Using microfinance in sustainable development – Team Ibumila

1st August 2015

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After a month within the Ibumila community it has become increasingly clear that microfinance is a fundamental resource that enables entrepreneurs to tap into accessible and affordable capital.


For the entrepreneurs we have been working with microfinance is essential in securing funding without the high interest rates or collateral based system that is prevalent in many other financial institutions.

Throughout much of Tanzania, particularly within the rural villages, SACCOS (Saving and Credit Cooperatives) are the first step for entrepreneurs wishing to access credit. SACCO is a small scale credit financier providing low interest (approximately 9%) loans to members, which are guaranteed by the initial payment members must make to join (approximately 30,000 Tanzania shillings) and by two further members acting as guarantors. Each SACCO has its own terms and conditions but they all follow the same cooperative approach to lending. 

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SACCO is based on a simple local idea throughout Tanzania known as a VICOBA (Village Community Bank). VICOBA is essentially a savings account set up by a small group. The group agrees to pay in a certain amount of money each week with the total amount being kept until one member is in need of the savings. Every member is guaranteed a yearly return of the total amount they have put in.  Furthermore the novel e-finance initiative known simply as Mpesa is proving popular in much of Tanzania as well as the rest of Africa. It is mostly used for the exchange of finances using a mobile phone. Large telecommunications companies have recognized this and have facilitated its expansion by providing it as an add-on service. This is coupled with small local specialist shops stationed within communities.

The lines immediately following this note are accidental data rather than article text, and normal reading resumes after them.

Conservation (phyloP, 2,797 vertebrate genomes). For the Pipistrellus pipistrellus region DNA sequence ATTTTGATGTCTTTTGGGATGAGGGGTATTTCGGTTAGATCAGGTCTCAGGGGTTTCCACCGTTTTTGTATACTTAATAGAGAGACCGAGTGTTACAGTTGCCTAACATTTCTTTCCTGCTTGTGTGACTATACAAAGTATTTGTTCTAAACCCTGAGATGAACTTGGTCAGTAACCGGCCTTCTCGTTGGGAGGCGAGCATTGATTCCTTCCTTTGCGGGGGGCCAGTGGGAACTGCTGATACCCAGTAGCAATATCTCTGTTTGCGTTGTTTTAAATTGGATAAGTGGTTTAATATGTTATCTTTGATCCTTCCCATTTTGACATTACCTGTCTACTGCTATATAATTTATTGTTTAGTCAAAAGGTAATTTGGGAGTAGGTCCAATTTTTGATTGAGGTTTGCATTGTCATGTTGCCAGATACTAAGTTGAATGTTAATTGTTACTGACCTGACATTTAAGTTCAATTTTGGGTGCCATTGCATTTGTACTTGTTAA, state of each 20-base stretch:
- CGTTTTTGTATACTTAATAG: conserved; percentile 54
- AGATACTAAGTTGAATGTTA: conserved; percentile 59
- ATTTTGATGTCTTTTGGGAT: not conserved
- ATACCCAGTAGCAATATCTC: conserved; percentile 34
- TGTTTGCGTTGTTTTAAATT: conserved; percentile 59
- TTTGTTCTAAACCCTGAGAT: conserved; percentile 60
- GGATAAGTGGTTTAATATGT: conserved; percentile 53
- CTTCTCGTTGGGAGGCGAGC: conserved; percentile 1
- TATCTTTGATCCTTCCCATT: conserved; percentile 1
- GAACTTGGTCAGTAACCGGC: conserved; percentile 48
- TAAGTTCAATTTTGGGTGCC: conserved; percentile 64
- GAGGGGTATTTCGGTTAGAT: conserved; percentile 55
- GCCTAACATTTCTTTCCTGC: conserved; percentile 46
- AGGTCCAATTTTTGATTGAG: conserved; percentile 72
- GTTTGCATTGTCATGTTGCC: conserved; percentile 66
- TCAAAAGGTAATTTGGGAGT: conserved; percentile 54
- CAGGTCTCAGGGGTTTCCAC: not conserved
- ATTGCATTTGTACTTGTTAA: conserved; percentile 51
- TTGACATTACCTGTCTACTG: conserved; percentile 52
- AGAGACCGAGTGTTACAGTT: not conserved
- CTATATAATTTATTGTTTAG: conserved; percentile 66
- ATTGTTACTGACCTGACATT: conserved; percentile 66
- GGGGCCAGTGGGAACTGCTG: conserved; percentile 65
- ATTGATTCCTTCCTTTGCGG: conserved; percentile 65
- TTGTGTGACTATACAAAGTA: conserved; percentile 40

Focusing on local initiatives has been known to aid funding by pooling finances which are then redistributed in the form of small loans with a flexible repayment plan along with continuous guidance and support concerning business ventures.  Accessible forms of finance are available including angel investors. The investors are often independent stakeholders who are looking to promote business development through investing.

Lastly, well established private limited companies focus their efforts on local community projects and in particular small businesses involving the young and enterprising within rural areas. This acts as part of their department dedicated to corporate social responsibility. Microfinance is an integral part of the programme that will allow entrepreneurs to grow their business ideas over time.